(400X, LPCB, DMD-108)

Stemphylium species -as above. 

Stemphylium species -massive amounts of conidia can be produced as seen here.
(400X, LPCB, DMD-108)

Stemphylium species - a slightly closer look.  Muriform septations evident in the mature brown conidia.  The shape has been described as oval, oblong, ellipsoidal, obclavate and subspherical.  More simply they may be described as ‘box-like’ with rounded corners.
(400+10X, LPCB, DMD-108)

Stemphylium species - The conidiophore which generally shows somewhat smooth and parallel walls when young may develop a much more knobby appearance as it ages and produces conidia (lower left).  (400+10X, LPCB, DMD-108)

Stemphylium species - mature brown box-like conidia at the ends of somewhat knobby conidiophores.  (400+10X, LPCB, DMD-108)

Stemphylium species - conidia with muriform septations.
(400+10X, LPCB, DMD-108)

Stemphylium species - ditto, as above.
(400+10X, LPCB, DMD-108)

Stemphylium species -the conidia may also show a marked constriction around a central septum or division within individual conidia (arrows).
(400+10X, LPCB, DMD-108)

Stemphylium species -  conidia (12 – 20 µm X 15 – 30 µm, when mature) are produced by growing from the tip (arrow) of the terminal conidiogenous cell (poroconidia).
(1000X, LPCB, DMD-108)

Stemphylium species - here on another conidiophore you can see the conidium (poroconidium) increasing in size as it develops.  Internal septations have yet to develop.
(1000X, LPCB, DMD-108)

Stemphylium species - branching conidiophore -mature brown conidia and a smaller and younger, pale blue conidium.  To follow along from the last two photos, the pale blue conidium is developing further and starting to develop a transverse septum (light line crossing the inside of the small blue conidium).  (400+10X, LPCB, DMD-108)

 Stemphylium species - Mature brown muriform septate conidia showing central construction along where the transverse septum crosses.  Conidiophores may develop a knobby appearance with maturity and the cell at the apex of the conidiophore which bears the conidium may show a slight swelling in relation to the rest of the conidiophore.
(1000X, LPCB, DMD-108)

 Stemphylium species - as above.
(1000X, LPCB, DMD-108)

Stemphylium species -  As above.  Different stages of maturity.  Too many photos, I know!
(1000X, LPCB, DMD-108)

Stemphylium species - ditto.
(1000X, LPCB, DMD-108)

Stemphylium species - conidia can be smooth or rough (echinulate) in texture.
(1000+10X, LPCB, DMD-108)

Stemphylium species - can be smooth or rough (echinulate) in texture. Conidiogenous cell at tip of conidiophore may be somewhat distended (wider, swollen) in relation to the rest of the conidiophore.
(1000+10X, LPCB, DMD-108)

Stemphylium species - conidiophore shows septation.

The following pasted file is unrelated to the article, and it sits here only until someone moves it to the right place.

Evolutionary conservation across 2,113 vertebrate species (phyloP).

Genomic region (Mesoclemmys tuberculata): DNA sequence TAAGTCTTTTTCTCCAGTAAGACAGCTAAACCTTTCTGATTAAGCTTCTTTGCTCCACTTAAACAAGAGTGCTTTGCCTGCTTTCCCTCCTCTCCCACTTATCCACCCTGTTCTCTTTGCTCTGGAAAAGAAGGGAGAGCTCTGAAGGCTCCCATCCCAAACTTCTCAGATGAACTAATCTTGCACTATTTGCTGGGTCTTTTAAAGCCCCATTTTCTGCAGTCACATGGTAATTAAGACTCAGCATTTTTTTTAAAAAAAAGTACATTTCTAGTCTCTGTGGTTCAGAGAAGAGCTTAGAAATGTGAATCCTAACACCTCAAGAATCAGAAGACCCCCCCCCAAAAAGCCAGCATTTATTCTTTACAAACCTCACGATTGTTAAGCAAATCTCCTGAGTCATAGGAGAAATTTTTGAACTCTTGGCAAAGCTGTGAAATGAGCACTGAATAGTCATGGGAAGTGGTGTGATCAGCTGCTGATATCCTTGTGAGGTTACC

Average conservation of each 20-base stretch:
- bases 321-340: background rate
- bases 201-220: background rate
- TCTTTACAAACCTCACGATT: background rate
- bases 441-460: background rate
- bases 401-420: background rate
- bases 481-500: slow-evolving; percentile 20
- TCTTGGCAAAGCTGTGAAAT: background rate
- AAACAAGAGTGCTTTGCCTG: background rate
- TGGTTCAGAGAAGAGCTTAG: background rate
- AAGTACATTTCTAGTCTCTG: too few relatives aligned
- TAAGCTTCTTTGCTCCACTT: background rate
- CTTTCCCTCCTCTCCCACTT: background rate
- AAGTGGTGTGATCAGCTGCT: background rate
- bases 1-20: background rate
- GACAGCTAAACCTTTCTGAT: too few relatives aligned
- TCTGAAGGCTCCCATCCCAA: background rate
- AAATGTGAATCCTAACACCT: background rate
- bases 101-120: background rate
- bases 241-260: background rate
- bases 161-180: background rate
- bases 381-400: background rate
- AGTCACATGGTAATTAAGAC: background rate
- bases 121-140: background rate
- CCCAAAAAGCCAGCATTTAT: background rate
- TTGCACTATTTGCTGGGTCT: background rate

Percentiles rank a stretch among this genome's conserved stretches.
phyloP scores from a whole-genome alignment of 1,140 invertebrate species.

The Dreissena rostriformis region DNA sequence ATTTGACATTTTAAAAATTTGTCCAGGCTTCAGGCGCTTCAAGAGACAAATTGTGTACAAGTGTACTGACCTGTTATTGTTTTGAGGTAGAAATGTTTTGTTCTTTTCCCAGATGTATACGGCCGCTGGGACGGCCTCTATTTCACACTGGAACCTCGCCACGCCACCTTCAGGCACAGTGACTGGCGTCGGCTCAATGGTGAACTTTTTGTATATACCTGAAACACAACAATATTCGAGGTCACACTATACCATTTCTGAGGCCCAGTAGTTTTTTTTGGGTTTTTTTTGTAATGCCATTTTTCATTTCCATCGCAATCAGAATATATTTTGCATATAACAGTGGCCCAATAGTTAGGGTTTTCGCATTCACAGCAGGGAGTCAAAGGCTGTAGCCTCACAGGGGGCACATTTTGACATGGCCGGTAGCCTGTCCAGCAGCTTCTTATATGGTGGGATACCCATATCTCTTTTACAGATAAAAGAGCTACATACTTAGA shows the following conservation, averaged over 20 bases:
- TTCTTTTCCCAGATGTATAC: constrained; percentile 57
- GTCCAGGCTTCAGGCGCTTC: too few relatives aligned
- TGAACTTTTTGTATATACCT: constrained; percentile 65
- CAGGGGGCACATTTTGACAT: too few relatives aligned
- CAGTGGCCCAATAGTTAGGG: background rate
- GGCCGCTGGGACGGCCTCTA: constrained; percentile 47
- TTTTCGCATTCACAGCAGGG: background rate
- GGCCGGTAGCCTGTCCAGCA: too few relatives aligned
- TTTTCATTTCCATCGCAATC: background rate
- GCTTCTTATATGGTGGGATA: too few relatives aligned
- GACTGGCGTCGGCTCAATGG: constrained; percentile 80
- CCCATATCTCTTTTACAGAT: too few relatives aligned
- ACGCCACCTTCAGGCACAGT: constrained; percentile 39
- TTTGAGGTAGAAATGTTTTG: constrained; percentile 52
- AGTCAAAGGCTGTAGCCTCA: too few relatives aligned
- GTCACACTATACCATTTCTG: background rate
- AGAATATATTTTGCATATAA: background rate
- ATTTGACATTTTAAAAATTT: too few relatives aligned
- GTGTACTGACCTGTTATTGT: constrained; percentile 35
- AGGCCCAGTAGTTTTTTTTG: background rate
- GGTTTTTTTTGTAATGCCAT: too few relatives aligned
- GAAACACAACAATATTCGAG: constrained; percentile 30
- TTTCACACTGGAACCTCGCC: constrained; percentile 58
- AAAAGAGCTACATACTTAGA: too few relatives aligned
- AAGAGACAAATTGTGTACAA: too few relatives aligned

(1000+10X, LPCB, DMD-108)

Stemphylium species - again, conidiogenous cell closest to the tip may show a slight swelling in relation to the rest of the conidiophore.
(1000+10X, LPCB, DMD-108)

Stemphylium species - conidia with various surface textures.
(1000+10X, LPCB, DMD-108)

Stemphylium species - yet another photo!  You get the picture by now...
(1000+10X, LPCB, DMD-108)

Stemphylium species
(1000+10X, LPCB, DMD-108)

 Stemphylium species

Stemphylium species - poroconidium (doesn't show the annular frill which is seen on somewhat similar looking muriform conidia produced by Pithomyces species.
(1000+10X, LPCB, DMD-108)

 Stemphylium species - looks like a degenerating, rather wilted conidiophore.
(1000+10X, LPCB, DMD-108)

Stemphylium species- branching septate conidiophore.
(1000+10X, LPCB, DMD-108)

 Stemphylium species - branching conidiophore.
(1000+10X, LPCB, DMD-108)

Stemphylium species
(1000+10X, LPCB, DMD-108)

 Stemphylium species 
(1000+10X, LPCB, DMD-108)

 Stemphylium species 
(1000+10X, LPCB, DMD-108)

 Stemphylium species 
(1000+10X, LPCB, DMD-108)

Stemphylium species -Last one.  I don't know what I was thinking, uploading some 45 photos to illustrate Stemphylium species.  As with most of the posts in this blog, the photos posted represent only 10% of what I've taken.  Sorry for anyone who I lost with boredom -I find the little critters fascinating.
(1000+10X, LPCB, DMD-108)

Note: May be confused with other darkly pigmented moulds such as Alternaria species, Pithomyces species, and Ulocladium species (see table below).


 Too small to read?  Click on table to get image. Now right click on image and select 'view image'.  In Windows, cursor now has a + sign within it.  Click on image of table to now magnify the table.
Alternatively, just click and download the damn thing...